BACKGROUND: Acute exanthemas (AEs) are frequently seen; they can be caused by drugs or viruses but often the cause is unknown.
OBJECTIVES: To describe the clinical, virological and histological aspects of AEs and explore their cytokinic and metagenomic profiles.
METHODS: This prospective study examined 98 patients with AE, from February to July 2014. Clinical data were recorded in a standardized chart. Virological investigation and skin biopsies were performed. In addition, blood and skin samples were analysed for cytokines and then by a shotgun metagenomic approach. We identified five groups of patients: those with maculopapular exanthemas (MPEs) that were virally induced (group 1); those with drug-induced MPEs (group 2), those with MPEs that were both viral and drug induced (group 3), those with idiopathic MPEs (group 4) and those with pityriasis rosea (group 5).
RESULTS: A virus was identified in 29 cases (human herpesvirus 6, 72%). Cytokinic analysis of the skin (n = 23 MPEs) showed higher levels of interferon-γ and interleukin-1 receptor-α in viral MPEs, higher interleukin-33 levels in idiopathic MPEs, and higher macrophage inflammatory protein 1α levels in drug-induced MPEs. By metagenomics analysis (n = 10 MPEs), viruses identified with routine practice methods were not found in group 1 (n = 4 MPEs). However, Enterovirus A was detected in two cases, especially in a group 1 patient for whom metagenomic analysis rectified the diagnosis of the culprit agent.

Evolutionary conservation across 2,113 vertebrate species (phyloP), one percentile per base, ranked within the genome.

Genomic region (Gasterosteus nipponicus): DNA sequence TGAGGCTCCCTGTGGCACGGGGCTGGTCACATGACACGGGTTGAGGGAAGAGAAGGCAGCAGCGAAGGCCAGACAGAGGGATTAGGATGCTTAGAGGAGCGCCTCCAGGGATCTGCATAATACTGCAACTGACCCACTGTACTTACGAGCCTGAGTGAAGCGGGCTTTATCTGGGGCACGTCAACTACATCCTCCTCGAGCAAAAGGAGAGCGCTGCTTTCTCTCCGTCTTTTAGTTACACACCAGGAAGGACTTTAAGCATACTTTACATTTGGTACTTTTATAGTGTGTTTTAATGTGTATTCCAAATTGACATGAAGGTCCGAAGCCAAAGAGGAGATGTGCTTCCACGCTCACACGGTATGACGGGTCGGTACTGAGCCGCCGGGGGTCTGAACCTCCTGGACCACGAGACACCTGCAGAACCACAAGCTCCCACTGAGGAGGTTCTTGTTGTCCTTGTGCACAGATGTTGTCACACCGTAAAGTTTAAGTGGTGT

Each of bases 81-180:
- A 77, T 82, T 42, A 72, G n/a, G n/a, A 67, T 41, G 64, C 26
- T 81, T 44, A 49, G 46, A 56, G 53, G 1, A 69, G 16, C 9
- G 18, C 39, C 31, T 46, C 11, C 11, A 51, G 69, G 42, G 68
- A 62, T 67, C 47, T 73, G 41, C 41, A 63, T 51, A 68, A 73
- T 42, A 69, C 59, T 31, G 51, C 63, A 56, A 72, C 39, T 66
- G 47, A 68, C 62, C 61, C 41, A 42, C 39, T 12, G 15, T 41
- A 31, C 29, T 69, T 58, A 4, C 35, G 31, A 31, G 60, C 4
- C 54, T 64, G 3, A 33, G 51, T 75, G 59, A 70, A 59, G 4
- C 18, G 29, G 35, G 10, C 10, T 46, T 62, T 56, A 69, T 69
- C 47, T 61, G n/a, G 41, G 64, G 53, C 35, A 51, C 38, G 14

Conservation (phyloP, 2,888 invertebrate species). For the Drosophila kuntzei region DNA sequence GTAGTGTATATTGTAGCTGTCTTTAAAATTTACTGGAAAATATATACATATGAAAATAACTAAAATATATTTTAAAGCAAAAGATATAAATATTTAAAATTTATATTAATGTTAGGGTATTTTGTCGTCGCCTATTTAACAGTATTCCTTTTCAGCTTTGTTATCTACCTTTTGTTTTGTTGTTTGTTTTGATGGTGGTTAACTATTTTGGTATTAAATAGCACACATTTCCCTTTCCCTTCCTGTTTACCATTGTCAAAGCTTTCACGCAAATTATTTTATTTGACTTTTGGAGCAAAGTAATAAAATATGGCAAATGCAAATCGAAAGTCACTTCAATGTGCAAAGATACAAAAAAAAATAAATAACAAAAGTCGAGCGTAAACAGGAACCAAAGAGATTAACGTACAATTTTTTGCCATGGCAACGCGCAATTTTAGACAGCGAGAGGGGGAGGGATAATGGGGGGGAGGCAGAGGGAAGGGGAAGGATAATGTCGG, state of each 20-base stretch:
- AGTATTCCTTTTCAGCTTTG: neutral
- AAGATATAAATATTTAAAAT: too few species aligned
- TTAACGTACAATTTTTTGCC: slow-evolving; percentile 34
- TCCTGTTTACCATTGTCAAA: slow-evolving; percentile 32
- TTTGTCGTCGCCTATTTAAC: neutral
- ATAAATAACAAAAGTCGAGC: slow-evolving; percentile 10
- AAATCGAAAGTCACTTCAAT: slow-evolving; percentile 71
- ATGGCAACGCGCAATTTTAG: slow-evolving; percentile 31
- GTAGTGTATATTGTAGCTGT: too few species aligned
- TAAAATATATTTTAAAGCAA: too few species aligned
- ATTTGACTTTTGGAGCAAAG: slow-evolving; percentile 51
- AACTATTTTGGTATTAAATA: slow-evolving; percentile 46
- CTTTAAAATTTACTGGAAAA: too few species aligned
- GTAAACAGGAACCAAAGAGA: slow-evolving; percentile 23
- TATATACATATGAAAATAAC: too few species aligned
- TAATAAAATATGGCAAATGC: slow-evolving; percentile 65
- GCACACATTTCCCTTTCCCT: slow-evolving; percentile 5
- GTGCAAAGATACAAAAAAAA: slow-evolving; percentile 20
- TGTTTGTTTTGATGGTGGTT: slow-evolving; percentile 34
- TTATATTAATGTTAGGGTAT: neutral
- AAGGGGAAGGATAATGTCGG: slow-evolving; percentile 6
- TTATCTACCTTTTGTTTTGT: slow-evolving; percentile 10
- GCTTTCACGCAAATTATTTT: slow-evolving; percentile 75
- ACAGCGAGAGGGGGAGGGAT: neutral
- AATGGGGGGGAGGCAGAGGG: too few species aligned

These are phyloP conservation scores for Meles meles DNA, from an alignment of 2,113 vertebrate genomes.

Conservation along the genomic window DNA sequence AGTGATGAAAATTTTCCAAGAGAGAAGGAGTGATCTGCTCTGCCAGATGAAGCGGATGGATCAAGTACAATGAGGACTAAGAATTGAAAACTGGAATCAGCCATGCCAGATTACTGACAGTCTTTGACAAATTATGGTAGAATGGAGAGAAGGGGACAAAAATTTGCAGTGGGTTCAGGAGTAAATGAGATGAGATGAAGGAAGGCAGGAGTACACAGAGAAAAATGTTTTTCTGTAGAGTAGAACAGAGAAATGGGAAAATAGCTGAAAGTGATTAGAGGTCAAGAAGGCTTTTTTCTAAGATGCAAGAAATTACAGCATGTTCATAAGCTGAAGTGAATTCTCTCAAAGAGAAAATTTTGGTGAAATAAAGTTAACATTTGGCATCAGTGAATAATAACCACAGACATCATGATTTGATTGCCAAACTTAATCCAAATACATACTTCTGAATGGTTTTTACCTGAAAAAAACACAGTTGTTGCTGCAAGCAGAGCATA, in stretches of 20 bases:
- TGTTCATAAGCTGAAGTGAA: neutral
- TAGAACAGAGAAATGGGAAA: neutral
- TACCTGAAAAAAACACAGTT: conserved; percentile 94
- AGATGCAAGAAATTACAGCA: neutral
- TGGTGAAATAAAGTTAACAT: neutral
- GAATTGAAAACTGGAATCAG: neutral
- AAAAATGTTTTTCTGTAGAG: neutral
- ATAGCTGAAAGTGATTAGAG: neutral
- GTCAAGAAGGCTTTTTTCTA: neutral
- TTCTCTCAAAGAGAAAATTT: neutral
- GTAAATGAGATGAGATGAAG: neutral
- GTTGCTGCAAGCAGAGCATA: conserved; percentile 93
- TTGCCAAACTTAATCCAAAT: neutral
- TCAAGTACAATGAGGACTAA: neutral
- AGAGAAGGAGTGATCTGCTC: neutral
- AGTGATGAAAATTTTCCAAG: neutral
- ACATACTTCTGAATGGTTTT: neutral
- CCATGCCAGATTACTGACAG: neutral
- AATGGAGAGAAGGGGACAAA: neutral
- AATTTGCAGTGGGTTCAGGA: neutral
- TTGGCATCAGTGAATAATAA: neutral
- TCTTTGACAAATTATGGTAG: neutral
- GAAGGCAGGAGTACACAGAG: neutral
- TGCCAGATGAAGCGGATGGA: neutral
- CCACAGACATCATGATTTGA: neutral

CONCLUSIONS: Human herpesvirus 6 was the virus most frequently identified, and histology did not discriminate MPEs. In addition, the level of interleukin-33 seen in idiopathic MPEs suggests that an environmental factor may be the trigger for these. The results bring into question the utility of routine polymerase chain reaction analysis and viral serology for determining cause in AE. What's already known about this topic? Acute exanthemas, especially maculopapular exanthemas, are a frequent reason for patients consulting emergency and dermatology departments. It is difficult to evaluate the aetiology of acute exanthema based on the clinical aspects. Few data are available on the investigations needed in routine practice, and no prospective series have been published. What does this study add? Our study provides a global and prospective description of acute exanthemas. Cytokine analysis could help to investigate the pathophysiology of idiopathic eruptions. Metagenomic analysis provides new insights about the value of routine practice virological investigations. We show for the first time the feasibility of metagenomics analysis in the skin, which results question the interest of routine PCR and viral sérologies for the exploration of such acute exanthemas.